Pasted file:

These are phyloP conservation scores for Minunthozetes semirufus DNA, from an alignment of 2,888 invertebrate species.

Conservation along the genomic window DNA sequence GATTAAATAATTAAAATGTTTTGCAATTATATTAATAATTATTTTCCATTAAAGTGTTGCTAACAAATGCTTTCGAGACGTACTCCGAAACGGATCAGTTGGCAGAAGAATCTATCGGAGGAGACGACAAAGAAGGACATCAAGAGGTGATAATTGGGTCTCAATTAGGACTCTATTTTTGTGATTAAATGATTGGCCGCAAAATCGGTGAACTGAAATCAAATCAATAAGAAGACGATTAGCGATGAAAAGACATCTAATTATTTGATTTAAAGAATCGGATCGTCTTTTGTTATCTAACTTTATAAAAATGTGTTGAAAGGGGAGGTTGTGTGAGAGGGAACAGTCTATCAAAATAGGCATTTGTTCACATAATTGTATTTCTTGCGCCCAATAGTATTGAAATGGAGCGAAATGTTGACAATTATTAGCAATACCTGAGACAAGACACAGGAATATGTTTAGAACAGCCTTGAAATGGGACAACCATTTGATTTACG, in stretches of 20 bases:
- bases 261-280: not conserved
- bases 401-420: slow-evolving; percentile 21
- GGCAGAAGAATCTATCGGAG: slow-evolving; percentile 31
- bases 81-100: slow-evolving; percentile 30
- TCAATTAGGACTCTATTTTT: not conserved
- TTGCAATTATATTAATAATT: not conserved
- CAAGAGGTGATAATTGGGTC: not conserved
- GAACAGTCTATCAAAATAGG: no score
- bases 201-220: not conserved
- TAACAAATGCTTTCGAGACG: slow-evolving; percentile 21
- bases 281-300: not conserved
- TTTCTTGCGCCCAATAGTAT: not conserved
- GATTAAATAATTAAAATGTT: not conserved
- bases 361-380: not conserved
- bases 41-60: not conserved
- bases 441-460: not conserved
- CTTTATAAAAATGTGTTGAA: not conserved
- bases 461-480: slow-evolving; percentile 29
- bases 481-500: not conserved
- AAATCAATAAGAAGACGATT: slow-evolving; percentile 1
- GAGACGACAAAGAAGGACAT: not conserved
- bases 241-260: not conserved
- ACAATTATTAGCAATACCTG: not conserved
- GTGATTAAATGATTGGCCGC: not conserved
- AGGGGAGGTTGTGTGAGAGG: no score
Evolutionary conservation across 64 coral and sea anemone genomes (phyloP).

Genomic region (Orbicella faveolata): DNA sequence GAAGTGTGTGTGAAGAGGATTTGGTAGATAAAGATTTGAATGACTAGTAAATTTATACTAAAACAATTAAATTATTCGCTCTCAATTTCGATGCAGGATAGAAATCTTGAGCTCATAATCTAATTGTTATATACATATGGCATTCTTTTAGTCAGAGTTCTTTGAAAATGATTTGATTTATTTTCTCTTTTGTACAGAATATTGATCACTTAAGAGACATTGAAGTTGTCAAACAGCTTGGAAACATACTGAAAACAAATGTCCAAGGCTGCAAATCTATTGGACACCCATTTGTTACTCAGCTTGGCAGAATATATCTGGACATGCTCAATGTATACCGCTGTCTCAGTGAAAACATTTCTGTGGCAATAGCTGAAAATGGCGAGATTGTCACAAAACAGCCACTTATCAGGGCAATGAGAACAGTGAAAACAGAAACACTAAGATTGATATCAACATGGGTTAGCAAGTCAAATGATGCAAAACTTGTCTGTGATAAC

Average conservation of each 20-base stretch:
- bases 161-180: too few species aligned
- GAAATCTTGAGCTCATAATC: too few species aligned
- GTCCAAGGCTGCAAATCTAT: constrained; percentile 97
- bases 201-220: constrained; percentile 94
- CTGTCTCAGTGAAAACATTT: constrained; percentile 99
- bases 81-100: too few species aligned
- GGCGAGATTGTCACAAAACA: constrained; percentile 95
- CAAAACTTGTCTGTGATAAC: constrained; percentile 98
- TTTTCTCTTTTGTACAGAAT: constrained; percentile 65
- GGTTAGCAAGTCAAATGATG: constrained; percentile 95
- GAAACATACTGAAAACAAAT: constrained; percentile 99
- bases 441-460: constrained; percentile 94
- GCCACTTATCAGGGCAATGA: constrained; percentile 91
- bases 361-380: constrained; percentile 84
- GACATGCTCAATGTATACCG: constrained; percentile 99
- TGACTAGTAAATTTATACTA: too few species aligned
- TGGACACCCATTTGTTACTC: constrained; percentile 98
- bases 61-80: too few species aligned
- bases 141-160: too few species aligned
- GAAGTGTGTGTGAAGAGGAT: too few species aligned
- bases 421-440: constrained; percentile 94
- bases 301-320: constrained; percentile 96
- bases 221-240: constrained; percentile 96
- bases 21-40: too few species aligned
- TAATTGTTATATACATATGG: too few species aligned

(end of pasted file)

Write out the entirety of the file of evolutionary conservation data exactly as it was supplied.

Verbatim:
These are phyloP conservation scores for Minunthozetes semirufus DNA, from an alignment of 2,888 invertebrate species.

Conservation along the genomic window DNA sequence GATTAAATAATTAAAATGTTTTGCAATTATATTAATAATTATTTTCCATTAAAGTGTTGCTAACAAATGCTTTCGAGACGTACTCCGAAACGGATCAGTTGGCAGAAGAATCTATCGGAGGAGACGACAAAGAAGGACATCAAGAGGTGATAATTGGGTCTCAATTAGGACTCTATTTTTGTGATTAAATGATTGGCCGCAAAATCGGTGAACTGAAATCAAATCAATAAGAAGACGATTAGCGATGAAAAGACATCTAATTATTTGATTTAAAGAATCGGATCGTCTTTTGTTATCTAACTTTATAAAAATGTGTTGAAAGGGGAGGTTGTGTGAGAGGGAACAGTCTATCAAAATAGGCATTTGTTCACATAATTGTATTTCTTGCGCCCAATAGTATTGAAATGGAGCGAAATGTTGACAATTATTAGCAATACCTGAGACAAGACACAGGAATATGTTTAGAACAGCCTTGAAATGGGACAACCATTTGATTTACG, in stretches of 20 bases:
- bases 261-280: not conserved
- bases 401-420: slow-evolving; percentile 21
- GGCAGAAGAATCTATCGGAG: slow-evolving; percentile 31
- bases 81-100: slow-evolving; percentile 30
- TCAATTAGGACTCTATTTTT: not conserved
- TTGCAATTATATTAATAATT: not conserved
- CAAGAGGTGATAATTGGGTC: not conserved
- GAACAGTCTATCAAAATAGG: no score
- bases 201-220: not conserved
- TAACAAATGCTTTCGAGACG: slow-evolving; percentile 21
- bases 281-300: not conserved
- TTTCTTGCGCCCAATAGTAT: not conserved
- GATTAAATAATTAAAATGTT: not conserved
- bases 361-380: not conserved
- bases 41-60: not conserved
- bases 441-460: not conserved
- CTTTATAAAAATGTGTTGAA: not conserved
- bases 461-480: slow-evolving; percentile 29
- bases 481-500: not conserved
- AAATCAATAAGAAGACGATT: slow-evolving; percentile 1
- GAGACGACAAAGAAGGACAT: not conserved
- bases 241-260: not conserved
- ACAATTATTAGCAATACCTG: not conserved
- GTGATTAAATGATTGGCCGC: not conserved
- AGGGGAGGTTGTGTGAGAGG: no score
Evolutionary conservation across 64 coral and sea anemone genomes (phyloP).

Genomic region (Orbicella faveolata): DNA sequence GAAGTGTGTGTGAAGAGGATTTGGTAGATAAAGATTTGAATGACTAGTAAATTTATACTAAAACAATTAAATTATTCGCTCTCAATTTCGATGCAGGATAGAAATCTTGAGCTCATAATCTAATTGTTATATACATATGGCATTCTTTTAGTCAGAGTTCTTTGAAAATGATTTGATTTATTTTCTCTTTTGTACAGAATATTGATCACTTAAGAGACATTGAAGTTGTCAAACAGCTTGGAAACATACTGAAAACAAATGTCCAAGGCTGCAAATCTATTGGACACCCATTTGTTACTCAGCTTGGCAGAATATATCTGGACATGCTCAATGTATACCGCTGTCTCAGTGAAAACATTTCTGTGGCAATAGCTGAAAATGGCGAGATTGTCACAAAACAGCCACTTATCAGGGCAATGAGAACAGTGAAAACAGAAACACTAAGATTGATATCAACATGGGTTAGCAAGTCAAATGATGCAAAACTTGTCTGTGATAAC

Average conservation of each 20-base stretch:
- bases 161-180: too few species aligned
- GAAATCTTGAGCTCATAATC: too few species aligned
- GTCCAAGGCTGCAAATCTAT: constrained; percentile 97
- bases 201-220: constrained; percentile 94
- CTGTCTCAGTGAAAACATTT: constrained; percentile 99
- bases 81-100: too few species aligned
- GGCGAGATTGTCACAAAACA: constrained; percentile 95
- CAAAACTTGTCTGTGATAAC: constrained; percentile 98
- TTTTCTCTTTTGTACAGAAT: constrained; percentile 65
- GGTTAGCAAGTCAAATGATG: constrained; percentile 95
- GAAACATACTGAAAACAAAT: constrained; percentile 99
- bases 441-460: constrained; percentile 94
- GCCACTTATCAGGGCAATGA: constrained; percentile 91
- bases 361-380: constrained; percentile 84
- GACATGCTCAATGTATACCG: constrained; percentile 99
- TGACTAGTAAATTTATACTA: too few species aligned
- TGGACACCCATTTGTTACTC: constrained; percentile 98
- bases 61-80: too few species aligned
- bases 141-160: too few species aligned
- GAAGTGTGTGTGAAGAGGAT: too few species aligned
- bases 421-440: constrained; percentile 94
- bases 301-320: constrained; percentile 96
- bases 221-240: constrained; percentile 96
- bases 21-40: too few species aligned
- TAATTGTTATATACATATGG: too few species aligned